Two students who work in town are thrilled with the switch to online learning. This suits them and their courses. They acknowledge that they don't know what fine and performing arts students are going to do about handmade pieces, practice times and performances, but...But i am happy for these two. They are supporting themselves or at least paying for some of their college costs, and staying focused. They are good parts of the future.It sounds like some forum members' kids are good parts of the future, too. smiling smiley

My degrees happened long ago, and we all know that I am aware of potentially little to no IC work in the foreseeable future. I had this recent frou-frou experience. Salons are closed, and I have to remove my fake nails. The soak off kits that I found online yesterday were gone today. (Mmm? What is up with that? ?) Now, I actually have to do something! grinning smiley

Neither comprehension nor learning can take place in an atmosphere of anxiety. - Rose Kennedy
Preface - it was hard to choose the most appropriate thread since there are so many but I'll just put this here:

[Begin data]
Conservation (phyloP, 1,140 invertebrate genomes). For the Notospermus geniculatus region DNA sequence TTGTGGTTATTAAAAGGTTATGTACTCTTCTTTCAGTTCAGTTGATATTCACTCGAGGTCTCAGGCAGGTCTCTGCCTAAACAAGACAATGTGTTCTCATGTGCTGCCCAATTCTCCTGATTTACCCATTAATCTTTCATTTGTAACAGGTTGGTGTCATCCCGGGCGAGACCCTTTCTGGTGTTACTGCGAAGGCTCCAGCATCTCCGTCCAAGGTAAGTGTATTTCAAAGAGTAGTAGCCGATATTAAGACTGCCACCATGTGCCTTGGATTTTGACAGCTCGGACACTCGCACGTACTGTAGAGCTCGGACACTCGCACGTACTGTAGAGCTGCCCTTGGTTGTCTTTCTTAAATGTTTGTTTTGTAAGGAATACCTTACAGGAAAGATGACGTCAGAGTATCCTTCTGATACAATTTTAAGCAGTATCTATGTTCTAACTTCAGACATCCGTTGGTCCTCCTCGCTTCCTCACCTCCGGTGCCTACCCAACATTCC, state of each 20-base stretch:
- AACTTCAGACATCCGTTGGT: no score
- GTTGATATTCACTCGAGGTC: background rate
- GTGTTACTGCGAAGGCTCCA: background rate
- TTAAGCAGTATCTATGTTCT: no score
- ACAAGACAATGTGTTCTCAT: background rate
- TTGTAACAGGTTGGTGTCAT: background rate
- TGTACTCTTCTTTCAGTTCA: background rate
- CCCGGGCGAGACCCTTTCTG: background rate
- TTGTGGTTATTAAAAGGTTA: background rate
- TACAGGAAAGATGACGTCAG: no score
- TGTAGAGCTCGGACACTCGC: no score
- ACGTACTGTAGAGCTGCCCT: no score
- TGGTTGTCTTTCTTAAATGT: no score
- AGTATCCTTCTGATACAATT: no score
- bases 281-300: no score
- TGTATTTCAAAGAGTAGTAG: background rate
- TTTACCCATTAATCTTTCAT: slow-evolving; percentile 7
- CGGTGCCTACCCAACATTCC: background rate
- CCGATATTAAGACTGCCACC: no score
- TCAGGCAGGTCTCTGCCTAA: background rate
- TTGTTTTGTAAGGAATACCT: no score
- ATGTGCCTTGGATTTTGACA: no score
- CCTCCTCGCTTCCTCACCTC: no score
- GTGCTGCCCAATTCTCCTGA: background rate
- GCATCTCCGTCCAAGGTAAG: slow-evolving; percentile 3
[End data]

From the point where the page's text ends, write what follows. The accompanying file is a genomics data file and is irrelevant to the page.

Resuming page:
To see my inbox go from pages of job offers to maybe one or two a day is depressing. Although I didn't want most of those jobs that the MSCs had offered, and still don't, it's really depressing to see the Wide Open Spaces in my inbox. The few little emails I get for crap jobs I don't want are actually a welcomed sight these days. How often did we complain before about unwanted, multiple, repetitive emails? I sure am missing them now!

sestrahelena
@sestrahelena wrote:

To see my inbox go from pages of job offers to maybe one or two a day is depressing.

Perhaps I see it different since I'm still working from home, but to me...it's a breath of fresh air. My inbox is like the Venice canals now! Occasionally a piece of trash will float by, but it's otherwise clean and manageable...
Hurray! Our corporate donor-bought politicians are watering down the "stimulus" originally proposed for Americans.

-No more coverage of all medical costs related to COVID19. Now, they are proposing just covering the testing. I have seen arguments that testing at this point isn't that helpful, as we have "community spread" of the virus (i.e., just assume everyone around you has it) and trying to test, contact trace, and quarantine select individuals is not as effective or even reasonable now (it would have been early on). Open for debate there.

-No more $1,000 for all Americans. Just those who make $75,000 or less ($150,000 for couples).